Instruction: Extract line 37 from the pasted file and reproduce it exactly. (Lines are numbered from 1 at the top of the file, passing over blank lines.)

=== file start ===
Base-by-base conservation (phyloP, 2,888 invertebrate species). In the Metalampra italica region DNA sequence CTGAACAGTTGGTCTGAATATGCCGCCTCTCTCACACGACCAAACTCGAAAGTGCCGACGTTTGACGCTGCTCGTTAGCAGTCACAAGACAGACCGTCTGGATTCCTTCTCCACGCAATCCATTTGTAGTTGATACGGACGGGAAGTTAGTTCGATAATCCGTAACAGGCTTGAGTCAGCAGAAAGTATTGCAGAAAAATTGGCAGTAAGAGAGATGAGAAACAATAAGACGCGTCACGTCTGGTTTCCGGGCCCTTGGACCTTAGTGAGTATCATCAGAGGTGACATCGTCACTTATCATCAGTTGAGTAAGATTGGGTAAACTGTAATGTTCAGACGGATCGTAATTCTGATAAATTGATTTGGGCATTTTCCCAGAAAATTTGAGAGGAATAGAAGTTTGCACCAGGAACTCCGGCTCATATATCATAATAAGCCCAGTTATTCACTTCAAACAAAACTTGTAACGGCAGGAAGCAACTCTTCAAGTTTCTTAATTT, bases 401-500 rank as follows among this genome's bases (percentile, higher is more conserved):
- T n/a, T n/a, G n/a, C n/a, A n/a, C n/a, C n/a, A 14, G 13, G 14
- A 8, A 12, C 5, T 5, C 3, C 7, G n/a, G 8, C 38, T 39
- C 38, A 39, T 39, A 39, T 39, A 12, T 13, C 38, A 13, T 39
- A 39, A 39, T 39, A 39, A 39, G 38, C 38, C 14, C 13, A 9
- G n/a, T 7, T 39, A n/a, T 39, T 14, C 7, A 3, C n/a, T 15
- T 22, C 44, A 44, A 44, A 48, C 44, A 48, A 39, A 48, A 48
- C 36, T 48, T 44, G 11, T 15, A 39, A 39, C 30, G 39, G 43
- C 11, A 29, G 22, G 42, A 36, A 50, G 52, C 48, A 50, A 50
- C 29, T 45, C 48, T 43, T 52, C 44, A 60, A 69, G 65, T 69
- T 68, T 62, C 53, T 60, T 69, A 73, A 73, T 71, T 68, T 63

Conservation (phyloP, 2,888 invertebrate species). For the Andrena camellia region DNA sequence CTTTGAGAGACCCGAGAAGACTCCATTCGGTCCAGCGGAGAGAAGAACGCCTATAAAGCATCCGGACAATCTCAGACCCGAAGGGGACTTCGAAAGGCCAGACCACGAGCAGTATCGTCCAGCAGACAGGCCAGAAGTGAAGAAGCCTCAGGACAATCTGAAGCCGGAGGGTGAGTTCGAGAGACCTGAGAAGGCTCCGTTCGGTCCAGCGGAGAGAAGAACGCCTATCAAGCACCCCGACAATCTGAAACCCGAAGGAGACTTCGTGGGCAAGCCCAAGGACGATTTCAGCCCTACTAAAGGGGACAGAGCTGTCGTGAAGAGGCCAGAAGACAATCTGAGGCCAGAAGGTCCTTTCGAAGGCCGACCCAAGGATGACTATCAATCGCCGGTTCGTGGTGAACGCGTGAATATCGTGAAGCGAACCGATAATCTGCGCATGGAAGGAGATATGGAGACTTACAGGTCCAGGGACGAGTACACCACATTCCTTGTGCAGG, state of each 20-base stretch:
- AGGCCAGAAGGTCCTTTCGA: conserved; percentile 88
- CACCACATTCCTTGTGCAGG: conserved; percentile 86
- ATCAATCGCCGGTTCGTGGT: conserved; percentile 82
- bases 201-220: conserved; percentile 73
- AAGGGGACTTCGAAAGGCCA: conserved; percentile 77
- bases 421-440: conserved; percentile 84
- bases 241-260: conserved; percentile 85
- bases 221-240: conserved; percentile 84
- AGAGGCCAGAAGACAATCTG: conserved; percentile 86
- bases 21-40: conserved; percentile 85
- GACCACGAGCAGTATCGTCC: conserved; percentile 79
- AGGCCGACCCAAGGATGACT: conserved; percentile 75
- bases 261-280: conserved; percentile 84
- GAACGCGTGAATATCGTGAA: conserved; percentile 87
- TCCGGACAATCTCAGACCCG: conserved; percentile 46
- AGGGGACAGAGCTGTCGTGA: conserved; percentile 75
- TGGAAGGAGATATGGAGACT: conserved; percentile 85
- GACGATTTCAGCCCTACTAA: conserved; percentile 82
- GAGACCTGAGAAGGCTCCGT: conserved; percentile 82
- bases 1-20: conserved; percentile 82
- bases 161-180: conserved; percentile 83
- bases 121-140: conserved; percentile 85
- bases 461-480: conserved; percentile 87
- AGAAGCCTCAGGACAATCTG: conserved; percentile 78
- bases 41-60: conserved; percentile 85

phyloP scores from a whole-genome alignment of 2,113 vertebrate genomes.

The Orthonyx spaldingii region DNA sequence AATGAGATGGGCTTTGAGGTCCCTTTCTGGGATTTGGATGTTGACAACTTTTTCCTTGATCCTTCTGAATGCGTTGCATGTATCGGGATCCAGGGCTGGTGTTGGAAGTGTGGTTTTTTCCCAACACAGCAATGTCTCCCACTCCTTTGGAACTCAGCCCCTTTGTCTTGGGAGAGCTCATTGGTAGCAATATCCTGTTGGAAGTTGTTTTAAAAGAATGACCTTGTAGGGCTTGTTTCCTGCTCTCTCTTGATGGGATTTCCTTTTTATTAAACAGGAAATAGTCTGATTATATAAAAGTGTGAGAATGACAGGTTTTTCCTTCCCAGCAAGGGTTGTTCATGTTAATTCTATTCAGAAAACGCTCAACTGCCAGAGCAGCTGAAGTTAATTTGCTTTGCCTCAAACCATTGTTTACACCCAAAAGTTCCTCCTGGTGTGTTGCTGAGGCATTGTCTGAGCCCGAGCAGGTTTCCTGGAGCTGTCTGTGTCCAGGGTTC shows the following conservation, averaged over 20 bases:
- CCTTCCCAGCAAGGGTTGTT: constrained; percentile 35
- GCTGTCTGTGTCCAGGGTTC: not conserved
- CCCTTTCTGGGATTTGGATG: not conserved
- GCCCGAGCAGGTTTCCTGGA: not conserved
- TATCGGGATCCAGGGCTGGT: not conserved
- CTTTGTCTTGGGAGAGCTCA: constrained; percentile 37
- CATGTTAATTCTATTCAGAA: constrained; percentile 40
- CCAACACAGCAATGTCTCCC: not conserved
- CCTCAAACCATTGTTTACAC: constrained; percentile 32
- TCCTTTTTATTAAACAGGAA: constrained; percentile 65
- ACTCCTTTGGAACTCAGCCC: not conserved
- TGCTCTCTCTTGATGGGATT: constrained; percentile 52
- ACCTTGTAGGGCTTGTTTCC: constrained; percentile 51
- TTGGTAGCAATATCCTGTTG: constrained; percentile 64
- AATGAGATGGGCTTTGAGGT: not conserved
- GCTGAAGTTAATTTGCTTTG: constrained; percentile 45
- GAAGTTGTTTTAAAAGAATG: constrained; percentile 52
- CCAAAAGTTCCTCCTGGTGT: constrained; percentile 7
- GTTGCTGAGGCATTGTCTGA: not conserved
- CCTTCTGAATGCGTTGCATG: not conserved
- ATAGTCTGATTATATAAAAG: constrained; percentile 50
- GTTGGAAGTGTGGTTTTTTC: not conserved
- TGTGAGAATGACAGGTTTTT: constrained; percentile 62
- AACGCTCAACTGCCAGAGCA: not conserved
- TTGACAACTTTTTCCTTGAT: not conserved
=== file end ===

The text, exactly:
- bases 41-60: conserved; percentile 85